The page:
Veterans Groups Sound The Alarm On Trump's Plan To Replace VA Secretary
Veterans Affairs Secretary David Shulkin appears to be on thin ice with the White House, but Shulkin has maintained a critical bloc of support in the nation's veterans groups, who have come out vocally calling on President Donald Trump to keep him at the helm of the agency. John Rowan, the head of the Vietnam Veterans of America, defended Shulkin on Tuesday, saying that Shulkin has stayed true to the agency's mission of serving America's veterans -- and that he wants to see Shulkin finish what he started. (Summers, 3/27)
In other national health care news —
The Wall Street Journal:
Aetna To Pass On Drug Rebates To Consumers
Aetna Inc. said Tuesday it would pass on drugmaker rebates directly to consumers who take the medications, in the latest move by a health insurer amid pressure to reduce costs and improve transparency around pharmaceuticals. The biggest U.S. insurer, UnitedHealth Group Inc., announced a similar move earlier this month.In recent years, the opaque system surrounding the cost of medicine and sharply increasing drug prices have come under public and government scrutiny. (Hufford, 3/27)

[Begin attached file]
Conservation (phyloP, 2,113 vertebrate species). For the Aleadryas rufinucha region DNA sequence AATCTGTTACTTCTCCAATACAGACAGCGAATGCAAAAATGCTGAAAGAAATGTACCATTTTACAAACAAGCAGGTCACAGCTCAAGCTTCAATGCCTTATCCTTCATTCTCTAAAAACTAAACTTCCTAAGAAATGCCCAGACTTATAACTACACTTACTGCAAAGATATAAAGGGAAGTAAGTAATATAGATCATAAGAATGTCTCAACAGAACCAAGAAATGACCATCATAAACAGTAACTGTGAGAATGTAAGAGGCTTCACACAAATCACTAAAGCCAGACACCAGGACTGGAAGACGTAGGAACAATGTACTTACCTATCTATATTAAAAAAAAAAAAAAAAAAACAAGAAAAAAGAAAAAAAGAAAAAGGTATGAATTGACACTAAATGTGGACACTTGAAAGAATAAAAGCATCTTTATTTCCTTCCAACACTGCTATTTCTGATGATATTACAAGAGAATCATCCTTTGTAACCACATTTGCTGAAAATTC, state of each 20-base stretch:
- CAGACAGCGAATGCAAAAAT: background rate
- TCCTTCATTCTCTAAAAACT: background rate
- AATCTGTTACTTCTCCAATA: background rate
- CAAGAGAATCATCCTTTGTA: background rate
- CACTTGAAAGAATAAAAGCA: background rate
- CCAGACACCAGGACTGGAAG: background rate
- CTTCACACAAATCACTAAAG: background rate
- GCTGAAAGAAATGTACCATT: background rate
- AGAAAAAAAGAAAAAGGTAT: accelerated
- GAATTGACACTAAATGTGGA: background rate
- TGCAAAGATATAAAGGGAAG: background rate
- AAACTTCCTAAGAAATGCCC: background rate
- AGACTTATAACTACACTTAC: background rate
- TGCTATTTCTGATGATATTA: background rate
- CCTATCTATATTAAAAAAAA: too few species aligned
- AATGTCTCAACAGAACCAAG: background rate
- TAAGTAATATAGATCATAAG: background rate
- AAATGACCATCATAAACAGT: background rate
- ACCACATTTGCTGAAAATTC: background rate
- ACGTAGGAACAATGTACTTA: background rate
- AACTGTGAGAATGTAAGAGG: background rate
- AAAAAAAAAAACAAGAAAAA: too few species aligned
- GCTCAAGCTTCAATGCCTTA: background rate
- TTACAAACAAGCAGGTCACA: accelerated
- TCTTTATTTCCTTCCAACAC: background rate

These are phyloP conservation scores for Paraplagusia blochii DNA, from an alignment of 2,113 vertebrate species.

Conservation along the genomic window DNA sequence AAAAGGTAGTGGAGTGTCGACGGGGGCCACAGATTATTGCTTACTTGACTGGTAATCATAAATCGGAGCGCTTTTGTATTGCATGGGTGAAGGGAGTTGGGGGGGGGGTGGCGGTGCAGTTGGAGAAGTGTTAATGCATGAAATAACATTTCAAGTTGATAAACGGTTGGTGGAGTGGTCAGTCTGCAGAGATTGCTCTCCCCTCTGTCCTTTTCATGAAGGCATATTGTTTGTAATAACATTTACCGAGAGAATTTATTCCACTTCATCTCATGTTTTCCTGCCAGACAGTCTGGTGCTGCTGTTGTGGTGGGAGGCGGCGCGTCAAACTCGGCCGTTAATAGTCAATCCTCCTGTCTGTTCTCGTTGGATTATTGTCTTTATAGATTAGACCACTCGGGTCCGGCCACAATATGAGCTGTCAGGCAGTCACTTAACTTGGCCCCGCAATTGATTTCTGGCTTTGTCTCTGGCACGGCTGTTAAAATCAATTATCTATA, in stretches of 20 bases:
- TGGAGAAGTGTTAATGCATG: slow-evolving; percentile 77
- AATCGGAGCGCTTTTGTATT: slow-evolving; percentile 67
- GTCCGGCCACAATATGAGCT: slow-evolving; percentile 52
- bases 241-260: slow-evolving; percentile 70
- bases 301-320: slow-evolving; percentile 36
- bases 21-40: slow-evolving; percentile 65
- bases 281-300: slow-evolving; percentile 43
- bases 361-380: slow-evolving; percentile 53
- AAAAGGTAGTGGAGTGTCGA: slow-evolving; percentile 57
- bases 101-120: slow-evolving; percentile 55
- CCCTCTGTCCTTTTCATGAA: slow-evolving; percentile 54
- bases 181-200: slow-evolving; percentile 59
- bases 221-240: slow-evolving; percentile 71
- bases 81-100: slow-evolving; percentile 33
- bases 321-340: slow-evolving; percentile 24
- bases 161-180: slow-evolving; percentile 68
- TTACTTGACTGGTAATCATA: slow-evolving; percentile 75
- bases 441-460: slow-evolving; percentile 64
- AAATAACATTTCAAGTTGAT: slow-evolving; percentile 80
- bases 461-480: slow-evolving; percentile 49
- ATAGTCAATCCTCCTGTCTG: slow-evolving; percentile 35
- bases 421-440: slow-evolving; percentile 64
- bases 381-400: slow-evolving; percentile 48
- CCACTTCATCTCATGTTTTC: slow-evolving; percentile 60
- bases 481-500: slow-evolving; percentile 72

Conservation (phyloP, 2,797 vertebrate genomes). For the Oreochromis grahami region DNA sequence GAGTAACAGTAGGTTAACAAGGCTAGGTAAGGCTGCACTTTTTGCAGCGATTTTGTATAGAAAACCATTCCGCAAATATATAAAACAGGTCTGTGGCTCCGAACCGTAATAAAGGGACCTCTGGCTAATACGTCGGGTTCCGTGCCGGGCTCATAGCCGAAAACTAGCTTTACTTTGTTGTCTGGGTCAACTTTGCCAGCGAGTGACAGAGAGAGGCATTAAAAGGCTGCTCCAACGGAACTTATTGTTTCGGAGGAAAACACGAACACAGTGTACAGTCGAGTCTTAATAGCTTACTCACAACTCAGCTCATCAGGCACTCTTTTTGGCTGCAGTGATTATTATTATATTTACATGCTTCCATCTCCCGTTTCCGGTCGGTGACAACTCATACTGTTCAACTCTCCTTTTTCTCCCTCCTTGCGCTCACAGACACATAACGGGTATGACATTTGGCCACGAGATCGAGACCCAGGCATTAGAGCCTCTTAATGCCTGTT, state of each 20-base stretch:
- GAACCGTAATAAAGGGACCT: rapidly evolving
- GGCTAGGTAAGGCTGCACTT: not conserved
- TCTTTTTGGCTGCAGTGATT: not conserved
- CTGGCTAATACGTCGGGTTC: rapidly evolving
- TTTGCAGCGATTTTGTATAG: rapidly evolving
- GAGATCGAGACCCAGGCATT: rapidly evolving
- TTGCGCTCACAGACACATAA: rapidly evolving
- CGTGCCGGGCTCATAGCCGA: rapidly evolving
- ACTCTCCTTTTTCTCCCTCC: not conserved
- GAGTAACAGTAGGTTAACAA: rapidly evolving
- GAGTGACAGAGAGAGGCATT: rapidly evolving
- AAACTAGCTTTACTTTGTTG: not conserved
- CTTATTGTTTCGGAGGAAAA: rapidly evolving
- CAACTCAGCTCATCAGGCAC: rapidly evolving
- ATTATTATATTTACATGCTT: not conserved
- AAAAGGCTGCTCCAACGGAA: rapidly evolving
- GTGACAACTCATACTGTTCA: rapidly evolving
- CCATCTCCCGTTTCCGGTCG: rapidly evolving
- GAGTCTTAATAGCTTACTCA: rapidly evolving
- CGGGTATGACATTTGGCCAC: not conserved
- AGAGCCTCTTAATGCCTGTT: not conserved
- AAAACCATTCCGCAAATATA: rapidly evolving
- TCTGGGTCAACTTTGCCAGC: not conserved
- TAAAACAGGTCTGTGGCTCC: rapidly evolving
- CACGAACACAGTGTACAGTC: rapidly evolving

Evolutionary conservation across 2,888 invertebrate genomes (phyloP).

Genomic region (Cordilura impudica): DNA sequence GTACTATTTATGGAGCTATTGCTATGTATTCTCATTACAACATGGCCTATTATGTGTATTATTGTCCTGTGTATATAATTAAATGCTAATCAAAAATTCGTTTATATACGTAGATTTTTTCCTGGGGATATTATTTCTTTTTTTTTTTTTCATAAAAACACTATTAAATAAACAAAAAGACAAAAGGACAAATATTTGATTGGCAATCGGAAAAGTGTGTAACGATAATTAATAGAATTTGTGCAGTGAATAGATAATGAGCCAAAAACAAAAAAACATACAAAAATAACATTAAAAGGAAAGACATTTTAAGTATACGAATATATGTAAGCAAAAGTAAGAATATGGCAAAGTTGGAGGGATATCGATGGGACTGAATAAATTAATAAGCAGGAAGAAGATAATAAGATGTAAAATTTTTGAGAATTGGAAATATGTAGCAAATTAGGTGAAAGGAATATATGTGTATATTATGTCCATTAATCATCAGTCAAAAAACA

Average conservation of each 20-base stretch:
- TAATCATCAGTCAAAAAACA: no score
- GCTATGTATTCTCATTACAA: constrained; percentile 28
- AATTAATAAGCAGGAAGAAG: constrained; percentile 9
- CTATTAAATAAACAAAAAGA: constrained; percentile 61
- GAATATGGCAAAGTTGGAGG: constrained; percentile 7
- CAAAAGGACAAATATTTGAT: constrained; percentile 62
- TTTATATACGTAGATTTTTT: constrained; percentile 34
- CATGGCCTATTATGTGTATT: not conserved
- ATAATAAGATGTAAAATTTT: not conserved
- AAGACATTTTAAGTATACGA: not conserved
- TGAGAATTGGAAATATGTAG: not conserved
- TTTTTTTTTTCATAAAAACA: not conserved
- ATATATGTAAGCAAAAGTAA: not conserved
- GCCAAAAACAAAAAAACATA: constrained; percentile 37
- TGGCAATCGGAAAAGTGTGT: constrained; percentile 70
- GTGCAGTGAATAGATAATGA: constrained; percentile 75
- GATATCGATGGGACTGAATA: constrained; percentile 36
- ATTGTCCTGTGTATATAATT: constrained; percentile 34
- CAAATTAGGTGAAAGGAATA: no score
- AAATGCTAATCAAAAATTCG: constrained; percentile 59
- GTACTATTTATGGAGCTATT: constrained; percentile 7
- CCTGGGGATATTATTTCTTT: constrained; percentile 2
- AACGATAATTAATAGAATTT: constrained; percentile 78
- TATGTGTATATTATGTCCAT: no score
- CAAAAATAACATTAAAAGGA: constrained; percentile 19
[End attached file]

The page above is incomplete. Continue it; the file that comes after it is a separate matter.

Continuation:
The New York Times:
Medicare Is Cracking Down On Opioids. Doctors Fear Pain Patients Will Suffer.
Medicare officials thought they had finally figured out how to do their part to fix the troubling problem of opioids being overprescribed to the old and disabled: In 2016, a staggering one in three of 43.6 million beneficiaries of the federal health insurance program had been prescribed the painkillers. Medicare, they decided, would now refuse to pay for long-term, high-dose prescriptions; a rule to that effect is expected to be approved on April 2. Some medical experts have praised the regulation as a check on addiction. (Hoffman, 3/27)
Congress Loves Shaming CEOs. Why Hasn't Pharma Been On The Hot Seat?
It’s a rite of passage for executives in the hot seat: get hauled before Congress, sit for bipartisan tirades, squirm in the face of difficult questioning. Over the past six months, lawmakers have dragged in former Equifax CEO Richard Smith, Wells Fargo’s Tim Sloan, and Amtrak’s Richard Anderson. Facebook’s Mark Zuckerberg could be the next one up. (Mershon, 3/28)
Opioid Crisis Has Cost US Roughly 1M Workers, $702B: Study
The U.S. economy has lost close to 1 million workers and $702 billion due to opioid addiction, according to a study released Tuesday. The American Action Forum (AAF), a right-leaning think tank, analyzed the impact of the opioid epidemic on U.S. labor force participation and output between 1999 and 2015. The group applied findings from previous studies on the economic impact of opioid addiction to data tracking the size of the U.S. workforce and gross domestic product (GDP). (Sylvan, 3/27)
The Associated Press:
Lawsuit Challenges FDA Delay Of E-Cigarette Review
Several anti-smoking groups are suing the Food and Drug Administration over a decision by Trump administration officials to delay the review of e-cigarettes. The lawsuit filed Tuesday in federal court argues that the FDA didn't follow proper requirements last year when it decided to push back the deadline for makers of e-cigarettes to submit their products for review. The groups say the delay poses a threat to children's health. (3/27)